Prostate cancer is the most common cancer in males and the second most common in humans. Transrectal ultrasound (TRUS) imaging is the gold-standard guide for biopsies to detect prostate cancer and for brachytherapy treatment, where radioactive seeds are implanted in the prostate close to tumors. However, the limited resolution of TRUS imaging restricts the biopsy detection rate to about 25 percent and renders the brachytherapy seeds almost invisible, making it difficult to implant them accurately.
Observing prostate biopsies and brachytherapy under the superior image quality of magnetic-resonance imaging (MRI) would substantially improve diagnostic and therapeutic procedures. MRI lets doctors see potential tumors so they can more accurately determine where to take biopsy samples or deliver treatment. MRI also shows the implanted seeds in its images, enabling more accurate placement and a greater chance of eliminating the cancer with less damage to healthy tissues.
Better Than Metal
But the confined space and powerful magnetic fields (about 100,000 times stronger than the earth’s magnetic field) inside an MRI system create major challenges in accurately placing needles. Steel and other ferrous materials are unsuitable because the MRI’s powerful magnets would attract them. Even nonferrous metals must be kept to a minimum because electromagnetic fields inside an MRI generate eddy currents that could produce excessive heat or distort the imaging. As a result, traditional sensors, actuators and materials that are suitable for a needle-placement robot will not function in this environment.
A team of researchers at Worcester Polytechnic Institute (WPI) addressed this challenge by designing and building an MRI-compatible needle-placement robot made mostly of plastic with a few nonferrous metal components. The robot consists of a 3-degrees-of-freedom (DOF) Cartesian positioning module to align a needle, and a 3-DOF needle-driver module to place the needle and deliver therapy. Ceramic piezoelectric motors and custom shielded, low-noise drive electronics actuate the robot.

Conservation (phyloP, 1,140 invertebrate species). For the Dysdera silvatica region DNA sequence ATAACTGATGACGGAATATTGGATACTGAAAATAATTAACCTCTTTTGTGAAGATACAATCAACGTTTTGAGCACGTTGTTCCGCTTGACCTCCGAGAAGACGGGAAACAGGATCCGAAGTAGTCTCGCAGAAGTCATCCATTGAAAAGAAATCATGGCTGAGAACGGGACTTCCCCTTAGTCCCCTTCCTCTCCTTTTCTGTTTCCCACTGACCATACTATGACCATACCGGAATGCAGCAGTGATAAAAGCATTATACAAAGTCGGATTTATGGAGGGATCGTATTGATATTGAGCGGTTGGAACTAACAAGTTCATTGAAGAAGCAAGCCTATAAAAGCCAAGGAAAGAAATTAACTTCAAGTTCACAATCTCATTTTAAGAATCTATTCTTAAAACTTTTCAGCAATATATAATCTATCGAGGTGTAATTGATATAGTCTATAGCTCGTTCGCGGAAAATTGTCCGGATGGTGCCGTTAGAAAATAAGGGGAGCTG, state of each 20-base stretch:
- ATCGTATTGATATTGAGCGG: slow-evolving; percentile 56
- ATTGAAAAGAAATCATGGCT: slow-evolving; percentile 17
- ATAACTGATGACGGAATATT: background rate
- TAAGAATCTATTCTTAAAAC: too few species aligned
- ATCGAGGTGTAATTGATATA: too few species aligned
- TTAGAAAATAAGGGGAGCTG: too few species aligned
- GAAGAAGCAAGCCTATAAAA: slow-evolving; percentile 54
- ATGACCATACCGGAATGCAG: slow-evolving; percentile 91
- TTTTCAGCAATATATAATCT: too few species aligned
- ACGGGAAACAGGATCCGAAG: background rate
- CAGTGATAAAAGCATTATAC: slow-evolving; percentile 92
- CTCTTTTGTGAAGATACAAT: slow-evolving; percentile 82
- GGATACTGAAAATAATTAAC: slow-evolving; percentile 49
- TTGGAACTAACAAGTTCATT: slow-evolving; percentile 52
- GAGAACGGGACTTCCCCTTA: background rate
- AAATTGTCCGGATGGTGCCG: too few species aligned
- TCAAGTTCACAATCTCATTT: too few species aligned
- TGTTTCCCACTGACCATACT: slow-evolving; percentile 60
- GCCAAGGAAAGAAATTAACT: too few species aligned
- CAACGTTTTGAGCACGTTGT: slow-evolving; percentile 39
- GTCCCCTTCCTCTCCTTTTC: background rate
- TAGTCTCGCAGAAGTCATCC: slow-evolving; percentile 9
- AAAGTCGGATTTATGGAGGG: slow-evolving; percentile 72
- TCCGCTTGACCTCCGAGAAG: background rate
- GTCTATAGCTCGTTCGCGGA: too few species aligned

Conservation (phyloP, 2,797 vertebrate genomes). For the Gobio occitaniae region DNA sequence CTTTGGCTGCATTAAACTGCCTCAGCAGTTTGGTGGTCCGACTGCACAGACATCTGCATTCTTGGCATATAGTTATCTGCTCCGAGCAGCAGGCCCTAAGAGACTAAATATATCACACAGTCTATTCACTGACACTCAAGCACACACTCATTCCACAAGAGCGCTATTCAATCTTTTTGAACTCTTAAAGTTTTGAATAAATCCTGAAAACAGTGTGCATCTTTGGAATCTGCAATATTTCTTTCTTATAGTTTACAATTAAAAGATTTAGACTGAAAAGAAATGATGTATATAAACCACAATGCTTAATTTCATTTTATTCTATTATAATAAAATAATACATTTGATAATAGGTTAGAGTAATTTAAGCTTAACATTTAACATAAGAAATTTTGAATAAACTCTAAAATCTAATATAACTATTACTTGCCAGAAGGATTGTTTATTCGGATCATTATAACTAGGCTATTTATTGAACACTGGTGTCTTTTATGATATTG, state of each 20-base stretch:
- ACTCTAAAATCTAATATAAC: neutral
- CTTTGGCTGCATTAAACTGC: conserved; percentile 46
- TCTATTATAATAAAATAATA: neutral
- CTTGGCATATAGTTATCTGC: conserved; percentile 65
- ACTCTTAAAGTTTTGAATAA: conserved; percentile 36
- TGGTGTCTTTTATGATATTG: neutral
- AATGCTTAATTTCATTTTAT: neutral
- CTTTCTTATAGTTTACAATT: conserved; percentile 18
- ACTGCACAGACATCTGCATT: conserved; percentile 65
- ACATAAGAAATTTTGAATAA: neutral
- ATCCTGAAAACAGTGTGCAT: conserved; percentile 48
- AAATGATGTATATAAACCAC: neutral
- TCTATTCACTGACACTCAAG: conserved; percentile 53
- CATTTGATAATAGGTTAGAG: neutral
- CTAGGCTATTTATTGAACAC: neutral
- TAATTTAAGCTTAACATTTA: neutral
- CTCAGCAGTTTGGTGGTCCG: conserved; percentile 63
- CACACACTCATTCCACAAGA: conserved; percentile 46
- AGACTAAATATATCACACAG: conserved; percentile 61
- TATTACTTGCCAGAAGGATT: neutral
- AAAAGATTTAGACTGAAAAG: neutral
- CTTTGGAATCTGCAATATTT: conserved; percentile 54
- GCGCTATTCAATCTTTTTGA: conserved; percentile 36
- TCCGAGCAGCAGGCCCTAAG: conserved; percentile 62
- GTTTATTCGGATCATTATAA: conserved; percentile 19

“In early versions, we produced the robot by machining various plastic materials,” said Gregory Fischer, assistant professor of mechanical engineering and robotics engineering at WPI. “The cost and time involved in producing these parts was high, which was a problem since it was clear we would need to produce many prototypes in order to perfect the design. Machining also limited our design flexibility because we had to be concerned with how the part would be fixtured during machining, and it restricted the designs to those that were easily machinable.”
So instead of machining, WPI chose additive manufacturing. Parts with complex geometry, which constitute the vast majority of the robot, are made with Fused Deposition Modeling (FDM). FDM technology is an additive manufacturing process that builds plastic parts layer by layer, using data from CAD files. Most of the parts are made with ABS plastic. Parts that could come into contact with the patient are made of ULTEM 9085 because of its biocompatibility. Parts with simpler planar geometries are produced by laser cutting. Plastic bearings and non-ferrous linear guides are off-the-shelf components.
“FDM dramatically reduced both the cost and time involved in making these components while the additive manufacturing process provides nearly unlimited design flexibility. We see this approach less as rapid prototyping and more as a method of flexible manufacturing,” Fischer said. “This new approach has the potential to improve the biopsy detection rate and also improve the performance of brachytherapy.” The needle-placement robot is now gearing up for clinical trials with Johns Hopkins University.